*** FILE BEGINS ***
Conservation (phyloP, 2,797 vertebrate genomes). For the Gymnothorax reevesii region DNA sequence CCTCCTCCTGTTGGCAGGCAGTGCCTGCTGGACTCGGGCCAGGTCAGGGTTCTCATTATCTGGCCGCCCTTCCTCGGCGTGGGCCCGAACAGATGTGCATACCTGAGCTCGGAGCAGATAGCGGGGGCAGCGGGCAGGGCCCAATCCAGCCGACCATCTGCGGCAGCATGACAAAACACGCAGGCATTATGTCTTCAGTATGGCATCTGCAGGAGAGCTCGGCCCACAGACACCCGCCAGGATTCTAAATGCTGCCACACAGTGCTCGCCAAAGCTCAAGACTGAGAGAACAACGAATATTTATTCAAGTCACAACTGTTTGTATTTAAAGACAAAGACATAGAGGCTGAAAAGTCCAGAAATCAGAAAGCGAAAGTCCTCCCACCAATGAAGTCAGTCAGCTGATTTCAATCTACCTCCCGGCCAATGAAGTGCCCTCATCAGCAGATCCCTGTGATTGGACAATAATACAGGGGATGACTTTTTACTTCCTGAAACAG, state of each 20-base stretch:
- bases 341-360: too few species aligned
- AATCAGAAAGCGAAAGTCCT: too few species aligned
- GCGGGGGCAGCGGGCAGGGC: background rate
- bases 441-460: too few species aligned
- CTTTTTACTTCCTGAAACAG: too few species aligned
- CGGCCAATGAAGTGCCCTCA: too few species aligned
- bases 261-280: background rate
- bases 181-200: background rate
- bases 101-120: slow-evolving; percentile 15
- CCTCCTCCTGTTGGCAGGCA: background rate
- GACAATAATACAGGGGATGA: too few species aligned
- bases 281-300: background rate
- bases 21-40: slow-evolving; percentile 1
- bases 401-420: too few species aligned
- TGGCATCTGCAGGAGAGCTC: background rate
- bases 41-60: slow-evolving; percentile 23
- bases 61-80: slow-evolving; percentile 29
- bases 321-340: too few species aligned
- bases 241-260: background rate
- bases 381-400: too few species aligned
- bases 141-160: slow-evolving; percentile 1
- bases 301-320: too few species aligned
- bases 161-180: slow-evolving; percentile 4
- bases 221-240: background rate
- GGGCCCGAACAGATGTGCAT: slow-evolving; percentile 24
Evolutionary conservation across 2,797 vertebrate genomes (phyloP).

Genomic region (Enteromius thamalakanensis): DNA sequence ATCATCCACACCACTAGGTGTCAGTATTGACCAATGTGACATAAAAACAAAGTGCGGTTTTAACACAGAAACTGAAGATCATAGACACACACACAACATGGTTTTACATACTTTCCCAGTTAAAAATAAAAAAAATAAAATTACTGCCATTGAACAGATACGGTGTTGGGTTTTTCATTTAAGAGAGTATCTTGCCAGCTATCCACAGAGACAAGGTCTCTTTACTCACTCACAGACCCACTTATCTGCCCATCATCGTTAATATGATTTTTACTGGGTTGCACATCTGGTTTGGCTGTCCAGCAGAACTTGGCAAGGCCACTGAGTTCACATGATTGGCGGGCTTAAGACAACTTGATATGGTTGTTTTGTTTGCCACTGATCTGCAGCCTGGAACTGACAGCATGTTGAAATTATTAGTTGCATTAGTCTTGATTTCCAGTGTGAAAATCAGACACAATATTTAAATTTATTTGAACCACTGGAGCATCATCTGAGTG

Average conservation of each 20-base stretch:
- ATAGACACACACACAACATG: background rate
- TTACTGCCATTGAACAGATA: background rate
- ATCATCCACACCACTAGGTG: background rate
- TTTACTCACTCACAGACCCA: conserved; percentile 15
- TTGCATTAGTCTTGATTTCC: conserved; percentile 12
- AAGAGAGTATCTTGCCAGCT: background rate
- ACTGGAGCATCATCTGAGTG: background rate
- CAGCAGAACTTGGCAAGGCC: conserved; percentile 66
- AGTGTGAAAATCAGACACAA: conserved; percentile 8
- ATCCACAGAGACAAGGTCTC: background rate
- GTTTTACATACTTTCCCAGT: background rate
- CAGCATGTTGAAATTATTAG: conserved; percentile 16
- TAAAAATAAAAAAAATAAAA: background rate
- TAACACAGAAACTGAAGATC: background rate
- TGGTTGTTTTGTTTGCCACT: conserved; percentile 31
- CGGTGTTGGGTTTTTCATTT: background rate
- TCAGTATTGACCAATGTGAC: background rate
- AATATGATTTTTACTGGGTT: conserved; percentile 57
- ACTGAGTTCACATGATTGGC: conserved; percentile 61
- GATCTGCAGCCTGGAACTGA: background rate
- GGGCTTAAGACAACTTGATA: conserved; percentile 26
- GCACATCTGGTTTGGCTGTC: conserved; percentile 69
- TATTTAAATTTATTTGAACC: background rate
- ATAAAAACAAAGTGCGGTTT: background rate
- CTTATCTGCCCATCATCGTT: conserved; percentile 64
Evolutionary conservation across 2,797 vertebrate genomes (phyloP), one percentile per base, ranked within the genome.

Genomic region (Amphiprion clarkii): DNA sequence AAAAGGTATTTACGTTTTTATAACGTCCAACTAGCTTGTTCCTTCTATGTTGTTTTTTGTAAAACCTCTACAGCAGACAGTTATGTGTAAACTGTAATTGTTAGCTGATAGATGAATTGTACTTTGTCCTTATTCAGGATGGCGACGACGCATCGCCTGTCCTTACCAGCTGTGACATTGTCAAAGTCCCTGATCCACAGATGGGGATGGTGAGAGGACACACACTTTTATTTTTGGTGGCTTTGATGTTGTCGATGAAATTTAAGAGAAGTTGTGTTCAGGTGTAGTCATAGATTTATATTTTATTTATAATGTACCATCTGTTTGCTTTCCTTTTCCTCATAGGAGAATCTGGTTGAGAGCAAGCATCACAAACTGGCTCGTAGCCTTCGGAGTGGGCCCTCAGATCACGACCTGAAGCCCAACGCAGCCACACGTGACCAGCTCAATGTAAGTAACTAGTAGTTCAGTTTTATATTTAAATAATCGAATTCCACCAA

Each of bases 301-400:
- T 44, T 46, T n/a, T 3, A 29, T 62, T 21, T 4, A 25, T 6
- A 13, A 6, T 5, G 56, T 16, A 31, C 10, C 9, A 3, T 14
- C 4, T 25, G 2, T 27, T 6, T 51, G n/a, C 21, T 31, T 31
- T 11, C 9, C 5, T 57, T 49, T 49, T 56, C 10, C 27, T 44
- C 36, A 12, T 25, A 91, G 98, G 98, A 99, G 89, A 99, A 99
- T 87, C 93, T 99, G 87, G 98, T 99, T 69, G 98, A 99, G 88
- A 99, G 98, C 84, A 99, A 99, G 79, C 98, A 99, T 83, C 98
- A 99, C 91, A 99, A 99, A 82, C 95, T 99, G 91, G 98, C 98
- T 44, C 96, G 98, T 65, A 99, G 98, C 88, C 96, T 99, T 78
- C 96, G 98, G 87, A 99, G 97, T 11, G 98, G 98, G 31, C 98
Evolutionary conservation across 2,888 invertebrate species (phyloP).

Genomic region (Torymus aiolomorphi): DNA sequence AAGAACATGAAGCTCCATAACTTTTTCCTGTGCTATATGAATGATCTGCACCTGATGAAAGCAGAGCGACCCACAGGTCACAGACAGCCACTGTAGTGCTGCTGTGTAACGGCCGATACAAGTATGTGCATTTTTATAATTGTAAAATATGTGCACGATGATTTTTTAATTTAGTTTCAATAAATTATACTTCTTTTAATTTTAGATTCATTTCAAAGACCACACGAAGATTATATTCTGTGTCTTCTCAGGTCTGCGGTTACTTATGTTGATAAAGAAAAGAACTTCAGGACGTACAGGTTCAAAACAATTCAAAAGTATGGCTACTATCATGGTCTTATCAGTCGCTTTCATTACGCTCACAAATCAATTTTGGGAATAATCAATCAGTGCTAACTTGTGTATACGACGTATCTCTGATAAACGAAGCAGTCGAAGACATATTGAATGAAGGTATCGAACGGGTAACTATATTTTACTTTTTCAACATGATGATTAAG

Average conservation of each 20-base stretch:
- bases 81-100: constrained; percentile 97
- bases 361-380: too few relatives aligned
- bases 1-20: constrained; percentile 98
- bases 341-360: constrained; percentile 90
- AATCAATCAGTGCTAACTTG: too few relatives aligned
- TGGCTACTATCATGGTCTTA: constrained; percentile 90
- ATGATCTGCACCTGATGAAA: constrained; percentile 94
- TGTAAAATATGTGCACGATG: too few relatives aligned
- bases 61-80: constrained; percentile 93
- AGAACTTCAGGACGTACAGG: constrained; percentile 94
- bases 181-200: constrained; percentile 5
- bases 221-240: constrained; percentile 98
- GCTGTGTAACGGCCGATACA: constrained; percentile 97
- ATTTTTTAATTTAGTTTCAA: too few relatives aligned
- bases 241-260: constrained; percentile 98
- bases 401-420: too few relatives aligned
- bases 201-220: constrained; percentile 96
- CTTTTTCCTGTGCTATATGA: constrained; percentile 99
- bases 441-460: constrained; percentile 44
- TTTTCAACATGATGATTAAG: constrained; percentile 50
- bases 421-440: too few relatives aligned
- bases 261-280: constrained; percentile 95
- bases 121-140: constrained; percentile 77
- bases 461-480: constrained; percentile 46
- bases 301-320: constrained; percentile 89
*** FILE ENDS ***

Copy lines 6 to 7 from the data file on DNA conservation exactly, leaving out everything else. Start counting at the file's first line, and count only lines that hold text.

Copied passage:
- CTTTTTACTTCCTGAAACAG: too few species aligned
- CGGCCAATGAAGTGCCCTCA: too few species aligned